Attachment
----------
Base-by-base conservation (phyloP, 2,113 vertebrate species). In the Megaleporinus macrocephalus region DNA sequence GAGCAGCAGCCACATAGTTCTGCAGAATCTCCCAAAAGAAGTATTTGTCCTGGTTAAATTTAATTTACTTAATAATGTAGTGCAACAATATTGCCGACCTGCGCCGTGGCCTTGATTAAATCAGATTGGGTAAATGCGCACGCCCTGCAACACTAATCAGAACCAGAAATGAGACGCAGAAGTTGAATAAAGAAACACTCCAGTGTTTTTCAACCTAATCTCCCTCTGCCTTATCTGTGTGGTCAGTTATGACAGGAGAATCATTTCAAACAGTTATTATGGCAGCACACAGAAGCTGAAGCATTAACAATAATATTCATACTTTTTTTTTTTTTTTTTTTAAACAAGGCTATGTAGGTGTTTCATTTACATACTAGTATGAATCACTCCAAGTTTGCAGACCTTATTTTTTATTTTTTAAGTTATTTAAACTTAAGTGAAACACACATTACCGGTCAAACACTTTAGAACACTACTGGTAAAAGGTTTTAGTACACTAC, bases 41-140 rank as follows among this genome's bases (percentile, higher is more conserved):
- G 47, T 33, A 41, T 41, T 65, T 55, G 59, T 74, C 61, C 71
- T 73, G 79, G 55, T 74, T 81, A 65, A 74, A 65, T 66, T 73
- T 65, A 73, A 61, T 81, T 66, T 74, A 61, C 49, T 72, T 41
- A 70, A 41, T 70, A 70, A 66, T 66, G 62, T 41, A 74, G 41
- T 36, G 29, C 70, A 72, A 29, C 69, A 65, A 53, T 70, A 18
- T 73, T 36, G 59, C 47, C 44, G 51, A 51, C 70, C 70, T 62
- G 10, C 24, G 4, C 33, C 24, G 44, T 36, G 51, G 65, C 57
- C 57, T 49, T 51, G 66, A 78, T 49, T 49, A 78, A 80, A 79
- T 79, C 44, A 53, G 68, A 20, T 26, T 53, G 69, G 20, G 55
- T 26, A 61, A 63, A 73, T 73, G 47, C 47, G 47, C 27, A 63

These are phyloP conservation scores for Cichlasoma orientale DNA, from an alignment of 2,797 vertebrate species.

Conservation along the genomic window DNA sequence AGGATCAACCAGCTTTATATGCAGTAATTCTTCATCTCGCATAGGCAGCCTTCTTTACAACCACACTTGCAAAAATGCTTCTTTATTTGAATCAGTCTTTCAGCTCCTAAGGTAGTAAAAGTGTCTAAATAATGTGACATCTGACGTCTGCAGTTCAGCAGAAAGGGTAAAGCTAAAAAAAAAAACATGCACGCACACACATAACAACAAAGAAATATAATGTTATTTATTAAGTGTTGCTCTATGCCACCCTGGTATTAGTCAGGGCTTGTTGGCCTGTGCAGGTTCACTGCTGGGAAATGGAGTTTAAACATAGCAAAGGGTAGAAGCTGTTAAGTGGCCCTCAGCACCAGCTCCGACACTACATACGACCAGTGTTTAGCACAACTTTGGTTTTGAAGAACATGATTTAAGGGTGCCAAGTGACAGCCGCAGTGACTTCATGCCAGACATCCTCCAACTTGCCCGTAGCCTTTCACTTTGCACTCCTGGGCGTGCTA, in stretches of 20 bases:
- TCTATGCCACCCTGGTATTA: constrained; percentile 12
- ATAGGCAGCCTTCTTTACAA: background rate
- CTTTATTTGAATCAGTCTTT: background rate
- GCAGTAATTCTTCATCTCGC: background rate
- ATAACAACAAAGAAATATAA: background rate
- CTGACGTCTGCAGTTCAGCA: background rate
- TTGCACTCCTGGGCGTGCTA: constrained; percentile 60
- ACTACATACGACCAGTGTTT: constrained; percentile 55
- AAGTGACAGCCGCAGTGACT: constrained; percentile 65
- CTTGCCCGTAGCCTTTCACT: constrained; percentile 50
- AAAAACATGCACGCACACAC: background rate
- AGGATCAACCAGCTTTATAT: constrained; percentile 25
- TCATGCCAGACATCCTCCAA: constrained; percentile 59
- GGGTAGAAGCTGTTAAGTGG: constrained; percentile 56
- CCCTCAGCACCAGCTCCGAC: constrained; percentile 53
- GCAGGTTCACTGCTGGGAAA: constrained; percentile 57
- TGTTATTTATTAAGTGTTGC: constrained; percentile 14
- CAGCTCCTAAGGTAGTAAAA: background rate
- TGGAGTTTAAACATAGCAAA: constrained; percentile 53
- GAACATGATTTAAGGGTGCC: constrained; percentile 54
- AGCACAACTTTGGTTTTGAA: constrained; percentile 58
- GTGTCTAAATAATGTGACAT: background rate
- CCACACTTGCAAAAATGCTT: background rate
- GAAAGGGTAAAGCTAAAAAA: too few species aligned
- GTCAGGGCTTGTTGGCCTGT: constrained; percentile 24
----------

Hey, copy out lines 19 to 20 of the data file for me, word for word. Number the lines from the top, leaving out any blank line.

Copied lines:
- CTGACGTCTGCAGTTCAGCA: background rate
- TTGCACTCCTGGGCGTGCTA: constrained; percentile 60